Been a busy couple of weeks around here, launching into the New Year. After a quick jaunt to Palm Springs to ring in 2013, we've been off and running. I participated in the fabulous 24 Hour Theatre Experiment (more on that later) and auditioned for Willa Wonka the Musical, and we hosted a laser tag birthday party for Jarrah that was much smaller than her previous parties but perhaps more fun because of that.
Aside from my small directing gig in October, I haven't appeared on stage since August and was feeling a little rusty. Of course, I had two really depressing auditions in the fall, so I was also feeling a bit skittish. I worked hard on my audition song ("This Can't Be Love," a Diana Krall version) with my voice coach, less because of the challenging nature of the song and more because I still do not give good audition. I let nerves overcome me and get really breathless and shrieky. This time, I was determined to stay cool and calm.
My appointment was for 8:30 on the first Monday back to school, so it was tough to feel bright-eyed at that hour, but I'm happy to say I did just fine. I'm sure if I heard it played back for me I'd be all over critiquing myself, but my memory tells me it was not humiliating. Late that night, I learned I had a callback for the next day.
That night was pretty challenging, with two songs to learn, solo and choral performances, learning and performing a combination (the fabulous Miss Candace choreographing this time) and reading sides with every possible combination of small child in the fully-packed room. I had been hoping for Mrs. Gloop because I love the song she does with Augustus, "I Eat More." I could read the shifting sands pretty quickly, though, that someone else was likely to get that part. I left there feeling I'd done a good job but not really sure how it would turn out. They said we'd hear by Thursday (this was Tuesday) but a FB tip-off the next morning suggested it might be sooner. Sure enough, I got a voice mail around 1:00 from the producer, offering me the part of Ms. Teavee. Wow! Although I'd put her down on my audition form, I didn't really know much about the part and had mixed feelings, even while I was super-excited and grateful to have a role with a name.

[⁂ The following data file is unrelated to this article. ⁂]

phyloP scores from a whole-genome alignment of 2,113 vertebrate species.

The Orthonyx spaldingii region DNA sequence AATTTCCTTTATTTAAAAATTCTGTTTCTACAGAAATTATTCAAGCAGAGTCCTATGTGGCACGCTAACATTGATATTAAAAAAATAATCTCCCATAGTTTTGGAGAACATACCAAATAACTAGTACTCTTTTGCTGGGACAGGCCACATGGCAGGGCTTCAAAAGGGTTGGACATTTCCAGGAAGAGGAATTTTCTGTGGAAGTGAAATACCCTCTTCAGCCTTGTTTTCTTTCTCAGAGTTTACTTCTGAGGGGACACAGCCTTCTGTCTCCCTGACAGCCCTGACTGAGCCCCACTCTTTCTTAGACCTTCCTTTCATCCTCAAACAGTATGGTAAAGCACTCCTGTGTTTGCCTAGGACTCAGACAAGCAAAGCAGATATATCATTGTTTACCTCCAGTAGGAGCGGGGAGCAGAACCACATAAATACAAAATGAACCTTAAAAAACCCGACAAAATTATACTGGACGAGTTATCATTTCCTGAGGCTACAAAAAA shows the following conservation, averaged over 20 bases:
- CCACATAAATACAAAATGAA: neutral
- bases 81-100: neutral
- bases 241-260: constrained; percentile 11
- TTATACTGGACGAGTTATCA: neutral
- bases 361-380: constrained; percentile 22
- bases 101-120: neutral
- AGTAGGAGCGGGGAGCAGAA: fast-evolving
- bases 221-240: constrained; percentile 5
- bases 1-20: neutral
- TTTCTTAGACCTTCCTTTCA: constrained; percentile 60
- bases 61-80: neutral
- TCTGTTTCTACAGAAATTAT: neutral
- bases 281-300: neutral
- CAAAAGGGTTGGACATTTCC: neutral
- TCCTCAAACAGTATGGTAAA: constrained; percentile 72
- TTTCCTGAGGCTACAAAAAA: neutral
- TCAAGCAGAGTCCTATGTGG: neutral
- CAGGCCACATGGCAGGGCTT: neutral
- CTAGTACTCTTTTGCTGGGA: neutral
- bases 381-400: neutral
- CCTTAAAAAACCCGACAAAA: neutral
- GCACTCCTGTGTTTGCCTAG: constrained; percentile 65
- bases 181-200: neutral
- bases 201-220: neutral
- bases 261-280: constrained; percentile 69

After the read-through on Saturday, I learned that my character has a solo song, with her son, Mike, and it's a fun one. That is exciting and a little scary. She doesn't have the best lines, but she is on stage for most of Act 2. Basically, I'm trying to just remain open to the process, which is totally strange for me. I only have two close buddies in the cast from former shows (Ryan and Ariel, from Bye Bye Birdie and Pippin) but I'm sure I'll get to know the other adults. I'm already well on my way to becoming fast friends with my son, who is 12 and delightful and not exactly shy, calling me "mom" and hugging me each time he sees me. Last night he directed me to perform a Charleston with him while we were waiting to rehearse our song--the first small number on the list! The entire company also learned "The Golden Age of Chocolate" together and that was a blast. I think that first night we break out the librettos and Kirk gives us our parts is my favorite. It's such a creative time.
After everyone else left, Mike and I learned the song "I See It All On TV." I had only heard it once, and Kirk asked us to jump in and sight-sing immediately, which is a huge challenge for me. I struggled with the low key (having only sung soprano in Pippin, even though ironically my whole previous life I described myself as a second alto) and then the parts where we have to join together. The hardest part was the harmony in the finale, which I blew again and again until I was red-faced and sweating. Our dear director was sitting quietly in the back and I was ready to faint, thinking at any moment he might stand up and announce that he needed to re-cast because of my incompetence. I have to hold the world "ALL" for a long time and it was sounding like bloody hell until Kirk suggested I pronounce it "HALL." The audience can't hear the "h" but it helps the sound. Genius--he was right, of course. I'm happy to say that our final run-through of the night has glimmers of sounding like an actual song, so I'm hopeful it will continue to get better.
So, for a while I am back at rehearsals up to five times a week, which is great but challenging, too, with our evening schedules. I haven't been sleeping well since David has been sick and snoring to beat the band, but hopefully that will pass. In other news, Jarrah will be getting her braces in the next couple of weeks, and that will be like an after-school sport, since we'll be driving out to OB at least once a week for a few months for adjustments.
I'm also picking up my new, fancy glasses tomorrow, and I'm excited and nervous. A post on that process will be forthcoming, too. Happy New Year, Readers!